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Pin Up Girl
20th Century Fox Marquee Musicals

Pin Up Girl
1944 / Color / 1:37 flat full frame / 84 min. / Street Date February 21, 2006 / 19.98
Starring Betty Grable, John Harvey, Martha Raye, Joe E. Brown, Eugene Pallette, Dorothea Kent, Dave Willock
Cinematography Ernest Palmer
Choreographer Hermes Pan
Art Direction James Basevi, Joseph C. Wright
Film Editor Robert Simpson
Original Music James Monaco
Written by Libbie Block, Robert Ellis, Helen Logan, Earl Baldwin
Produced by William LeBaron
Directed by H. Bruce Humberstone

Reviewed by Glenn Erickson

Betty Grable is both the star attraction in Pin Up Girl and its entire reason for being; she of course was the Pin Up queen of WW2 and one of the most popular stars of her time. Fox musicals weren't always the best and Pin Up Girl leans heavily on Grable's charms and flashy Technicolor to get by. Even with four writers its a disorganized mess of ideas and characters that don't build into anything. Todayit survives mostly on camp value: In the very first musical number, a bevy of apple-pie perfect USO hostesses sing to desperate servicemen that " We can't give you a break." They'll all have to settle for a hot dog ... "A weenie in a roll."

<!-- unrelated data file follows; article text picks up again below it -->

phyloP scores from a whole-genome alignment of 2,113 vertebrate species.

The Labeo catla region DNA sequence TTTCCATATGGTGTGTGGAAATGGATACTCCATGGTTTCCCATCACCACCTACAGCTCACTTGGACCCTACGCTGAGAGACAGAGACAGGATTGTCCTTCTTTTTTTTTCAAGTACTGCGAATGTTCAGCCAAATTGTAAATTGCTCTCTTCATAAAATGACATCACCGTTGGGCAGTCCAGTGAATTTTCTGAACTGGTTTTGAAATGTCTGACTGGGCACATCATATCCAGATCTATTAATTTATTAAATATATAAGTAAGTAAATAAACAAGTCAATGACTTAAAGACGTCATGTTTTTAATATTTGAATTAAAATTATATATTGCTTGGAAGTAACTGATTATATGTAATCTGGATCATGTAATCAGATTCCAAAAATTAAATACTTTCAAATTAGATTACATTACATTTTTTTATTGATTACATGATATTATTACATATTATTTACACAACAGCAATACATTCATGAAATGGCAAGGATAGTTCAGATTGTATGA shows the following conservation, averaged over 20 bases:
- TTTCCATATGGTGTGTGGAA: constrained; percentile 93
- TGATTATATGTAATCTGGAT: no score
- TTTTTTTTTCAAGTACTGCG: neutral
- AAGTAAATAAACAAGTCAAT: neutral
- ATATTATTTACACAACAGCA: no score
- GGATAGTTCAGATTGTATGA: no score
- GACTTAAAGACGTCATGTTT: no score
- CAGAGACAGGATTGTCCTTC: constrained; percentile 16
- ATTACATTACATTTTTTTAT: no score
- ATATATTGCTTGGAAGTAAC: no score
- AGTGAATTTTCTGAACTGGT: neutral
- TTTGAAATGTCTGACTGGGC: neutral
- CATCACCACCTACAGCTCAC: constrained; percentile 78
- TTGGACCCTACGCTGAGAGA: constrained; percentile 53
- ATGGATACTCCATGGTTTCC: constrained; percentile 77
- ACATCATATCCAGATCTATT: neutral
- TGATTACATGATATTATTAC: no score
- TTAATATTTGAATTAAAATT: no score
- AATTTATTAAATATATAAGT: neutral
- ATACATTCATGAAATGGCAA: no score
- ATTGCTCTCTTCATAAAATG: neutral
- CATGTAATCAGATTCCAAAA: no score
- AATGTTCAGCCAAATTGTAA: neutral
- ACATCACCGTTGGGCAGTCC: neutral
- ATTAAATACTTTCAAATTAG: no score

Reckless USO hostess Lorry Jones (Betty Grable) has problems telling the truth: She and her bespectacled girlfriend Kay (Dorothea Kent) are going to steno jobs at the Pentagon but she tells the boys that she's an entertainer en route to star in a grand USO tour. In New York, the girls wangle their way into the nightclub of Eddie Hall (Joe E. Brown) under the lie that they're the dates of Tommy Dooley, a celebrated Navy hero of Guadalcanal (John Harvey). Of course, Harvey is there and falls in love with Lorry, who compounds her lies by claiming to be a big-time Broadway performer. All of this makes Eddie's headline singer turn green with jealousy: Molly McKay (Martha Raye) is set on tripping up Lorry any way she can.

As wartime fantasies go, Pin Up Girl was an excellent film to allow to be captured by the enemy: Things at home in the USA are so comfy that Betty Grable can log a lot of frivolous travel mileage (remember the phrase "Is this trip necessary?"), and has no trouble finding an apartment in the Washington D.C. area. Hitler's henchmen would have to be demoralized watching Pin Up Girl, as America is pictured as having nothing more serious to worry about than getting a good seat at the ritzy nightclub. Betty shows up in one beautiful costume after another, just sexy enough to keep the boys wanting more.

Grable must have been a star that could win over audiences just by being cute. She dances nicely (and is seen dancing with Hermes Pan in an awkward Apache number) but is not all that great of a singer. Her one song Listen to your Teacher" is supposed to force Lorry into singing without preparation ... but turns into a tightly choreographed number. The movie's idea of taxing Betty's acting ability is to have her put on a pair of glasses so nobody will recognize her, a tired gag that works less well here than anywhere I've seen it yet.

Besides being a clotheshorse, Betty sports horribly dated hairstyles - lots of hair is piled high in rigid waves and curls that look as if some blonde-haired parasite has taken residence on her head. If they aren't wigs, there must have been ten hairstylists working over Betty's tresses between shots.